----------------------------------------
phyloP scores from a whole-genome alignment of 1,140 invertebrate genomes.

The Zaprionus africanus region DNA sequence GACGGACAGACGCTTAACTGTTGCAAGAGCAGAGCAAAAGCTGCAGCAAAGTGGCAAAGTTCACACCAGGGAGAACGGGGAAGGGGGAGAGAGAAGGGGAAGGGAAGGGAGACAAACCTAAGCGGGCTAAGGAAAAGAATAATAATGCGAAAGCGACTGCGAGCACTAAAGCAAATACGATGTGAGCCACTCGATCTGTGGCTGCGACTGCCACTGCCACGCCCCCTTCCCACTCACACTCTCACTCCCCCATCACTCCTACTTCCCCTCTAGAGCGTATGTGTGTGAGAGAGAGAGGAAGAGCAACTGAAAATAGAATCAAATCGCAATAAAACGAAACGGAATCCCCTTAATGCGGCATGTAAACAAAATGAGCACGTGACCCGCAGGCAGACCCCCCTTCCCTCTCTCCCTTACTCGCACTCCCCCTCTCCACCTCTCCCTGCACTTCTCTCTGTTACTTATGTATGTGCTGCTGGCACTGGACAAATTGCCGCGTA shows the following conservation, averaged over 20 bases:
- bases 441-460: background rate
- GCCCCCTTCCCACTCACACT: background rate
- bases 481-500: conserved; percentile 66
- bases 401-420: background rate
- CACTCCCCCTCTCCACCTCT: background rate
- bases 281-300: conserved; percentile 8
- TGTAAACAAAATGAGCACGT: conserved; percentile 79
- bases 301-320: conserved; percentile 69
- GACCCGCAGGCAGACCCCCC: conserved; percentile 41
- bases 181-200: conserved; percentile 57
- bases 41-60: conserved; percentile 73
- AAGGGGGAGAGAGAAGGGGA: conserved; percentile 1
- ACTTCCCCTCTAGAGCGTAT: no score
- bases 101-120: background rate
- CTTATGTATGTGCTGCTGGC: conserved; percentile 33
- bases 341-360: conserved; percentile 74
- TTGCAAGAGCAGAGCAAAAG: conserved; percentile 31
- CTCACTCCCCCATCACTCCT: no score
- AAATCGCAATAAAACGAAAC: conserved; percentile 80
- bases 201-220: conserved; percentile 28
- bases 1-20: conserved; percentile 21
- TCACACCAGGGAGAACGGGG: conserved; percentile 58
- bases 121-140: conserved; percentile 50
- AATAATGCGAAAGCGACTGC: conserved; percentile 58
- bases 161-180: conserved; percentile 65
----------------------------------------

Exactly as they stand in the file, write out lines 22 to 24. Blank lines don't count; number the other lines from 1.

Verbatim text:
- bases 201-220: conserved; percentile 28
- bases 1-20: conserved; percentile 21
- TCACACCAGGGAGAACGGGG: conserved; percentile 58